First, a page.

Move used nuclear fuel to interim sites, says White House panel
Draft recommendations from a White House commission on spent nuclear fuel released Friday include a call for one or more new aboveground interim storage sites in the United States. But the advice, which is subject to revision in a preliminary commission report due out in July, has already drawn fire from Republicans in the House of Representatives, foreshadowing a coming fight over nuclear waste.
The Blue Ribbon Commission on America's Nuclear Future was formed by President Barack Obama last year to offer advice on how to deal with U.S. nuclear waste in the wake of the White House's 2009 decision to cancel plans for a permanent repository at Yucca Mountain in Nevada. "There do not appear to be unmanageable safety or security risks associated with current methods of storage at existing sites," one draft recommendation by the panel states. But "rigorous efforts" are required to maintain this state of affairs, said the commissioners in slides presented Friday.
Yucca Mountain was intended to be a place where the radioactive fuel could cool for several decades and then be entombed permanently. The draft recommendations instead suggest a process involving separate sites for the two steps, as is done in Europe.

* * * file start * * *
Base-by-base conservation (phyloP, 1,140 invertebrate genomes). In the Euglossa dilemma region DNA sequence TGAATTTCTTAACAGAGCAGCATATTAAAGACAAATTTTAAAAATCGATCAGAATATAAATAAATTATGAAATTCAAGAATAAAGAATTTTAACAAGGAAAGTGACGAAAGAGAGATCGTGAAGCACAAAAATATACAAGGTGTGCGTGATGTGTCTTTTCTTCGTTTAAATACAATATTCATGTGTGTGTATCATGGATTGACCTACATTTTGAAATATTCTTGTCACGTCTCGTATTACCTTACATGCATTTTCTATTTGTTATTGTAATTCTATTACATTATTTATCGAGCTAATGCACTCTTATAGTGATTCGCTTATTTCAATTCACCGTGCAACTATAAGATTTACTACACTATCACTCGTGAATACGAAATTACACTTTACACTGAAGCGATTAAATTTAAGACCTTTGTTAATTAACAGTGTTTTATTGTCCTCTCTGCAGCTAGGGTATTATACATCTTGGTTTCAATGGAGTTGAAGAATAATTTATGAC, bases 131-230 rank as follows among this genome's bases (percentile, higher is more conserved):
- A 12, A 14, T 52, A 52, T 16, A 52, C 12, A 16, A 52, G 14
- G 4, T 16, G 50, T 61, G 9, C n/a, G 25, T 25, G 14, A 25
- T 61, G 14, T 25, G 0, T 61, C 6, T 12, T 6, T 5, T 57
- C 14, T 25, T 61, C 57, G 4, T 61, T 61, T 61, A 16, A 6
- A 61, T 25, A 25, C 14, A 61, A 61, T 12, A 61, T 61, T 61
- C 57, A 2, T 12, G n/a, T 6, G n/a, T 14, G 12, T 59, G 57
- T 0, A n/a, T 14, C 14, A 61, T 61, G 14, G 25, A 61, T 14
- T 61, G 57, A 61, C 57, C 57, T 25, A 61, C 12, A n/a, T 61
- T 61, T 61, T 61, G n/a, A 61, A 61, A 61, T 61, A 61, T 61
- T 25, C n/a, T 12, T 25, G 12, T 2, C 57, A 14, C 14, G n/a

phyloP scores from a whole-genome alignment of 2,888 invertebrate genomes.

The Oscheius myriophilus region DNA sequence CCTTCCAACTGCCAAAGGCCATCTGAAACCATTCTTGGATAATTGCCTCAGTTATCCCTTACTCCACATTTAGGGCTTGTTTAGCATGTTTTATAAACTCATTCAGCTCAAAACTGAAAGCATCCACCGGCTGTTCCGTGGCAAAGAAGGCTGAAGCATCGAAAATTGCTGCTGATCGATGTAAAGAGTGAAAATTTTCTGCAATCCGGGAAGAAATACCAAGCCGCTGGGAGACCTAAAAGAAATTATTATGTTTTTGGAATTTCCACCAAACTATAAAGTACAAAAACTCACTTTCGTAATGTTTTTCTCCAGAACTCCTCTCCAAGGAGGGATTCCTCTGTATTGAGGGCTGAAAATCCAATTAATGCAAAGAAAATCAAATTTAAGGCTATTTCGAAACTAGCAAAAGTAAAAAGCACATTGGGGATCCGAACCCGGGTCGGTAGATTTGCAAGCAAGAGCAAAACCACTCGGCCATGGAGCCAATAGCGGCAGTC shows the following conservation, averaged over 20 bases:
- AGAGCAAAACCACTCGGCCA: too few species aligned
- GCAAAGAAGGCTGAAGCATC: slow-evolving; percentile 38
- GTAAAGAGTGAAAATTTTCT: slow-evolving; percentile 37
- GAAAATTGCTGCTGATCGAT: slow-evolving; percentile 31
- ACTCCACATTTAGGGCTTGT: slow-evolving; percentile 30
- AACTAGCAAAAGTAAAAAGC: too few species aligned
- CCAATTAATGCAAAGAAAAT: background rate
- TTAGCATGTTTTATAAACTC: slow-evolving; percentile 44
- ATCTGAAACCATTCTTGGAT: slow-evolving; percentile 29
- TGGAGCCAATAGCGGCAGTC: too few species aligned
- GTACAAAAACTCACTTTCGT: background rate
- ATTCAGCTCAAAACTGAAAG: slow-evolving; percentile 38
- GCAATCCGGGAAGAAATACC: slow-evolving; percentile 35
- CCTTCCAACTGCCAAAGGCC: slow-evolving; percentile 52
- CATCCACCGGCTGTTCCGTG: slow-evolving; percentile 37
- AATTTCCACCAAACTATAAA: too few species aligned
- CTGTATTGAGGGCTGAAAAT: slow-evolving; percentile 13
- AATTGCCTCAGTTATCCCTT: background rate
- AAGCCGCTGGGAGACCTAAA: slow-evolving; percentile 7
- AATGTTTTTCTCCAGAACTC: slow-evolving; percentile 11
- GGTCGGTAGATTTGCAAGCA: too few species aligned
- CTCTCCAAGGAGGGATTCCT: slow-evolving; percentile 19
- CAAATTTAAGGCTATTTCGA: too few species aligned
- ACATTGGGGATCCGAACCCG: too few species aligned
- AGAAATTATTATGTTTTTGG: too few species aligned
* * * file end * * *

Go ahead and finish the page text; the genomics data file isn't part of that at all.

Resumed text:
Fuel currently stored in aboveground concrete casks at nine decommissioned U.S. plants would be first in line for transfer to the new interim sites, the commissioners advised. Then fuel piling up at working reactors would be transferred. One commissioner, Ernest Moniz, a physicist at the Massachusetts Institute of Technology in Cambridge, noted that the interim sites should be configured in such a way as to allow fuel to cool but be available in the coming decades as nuclear science advances. "We may decide later that it's an energy source and we want to do something with it," Moniz said. To manage one or more long-term disposal sites, commissioners called for setting up an entity independent of federal agencies; Yucca Mountain has been managed by the Department of Energy.
The draft advice also urges increased federal investment to reduce waste with advanced methods. "Advances in nuclear reactor and fuel cycle technologies may hold promise" for improving safety or lowering cost, according to the draft recommendations. Those technologies might include advanced reactors that would partially or fully recycle spent fuel for additional energy, known as reprocessing. So "stable, long-term research and development" should be provided by the government to look into advanced reactors, the commissioners said. But "no currently available or reasonably foreseen reactor and fuel cycle technologies....have the potential to fundamentally alter the waste management challenge this nation confronts over at least the next several decades."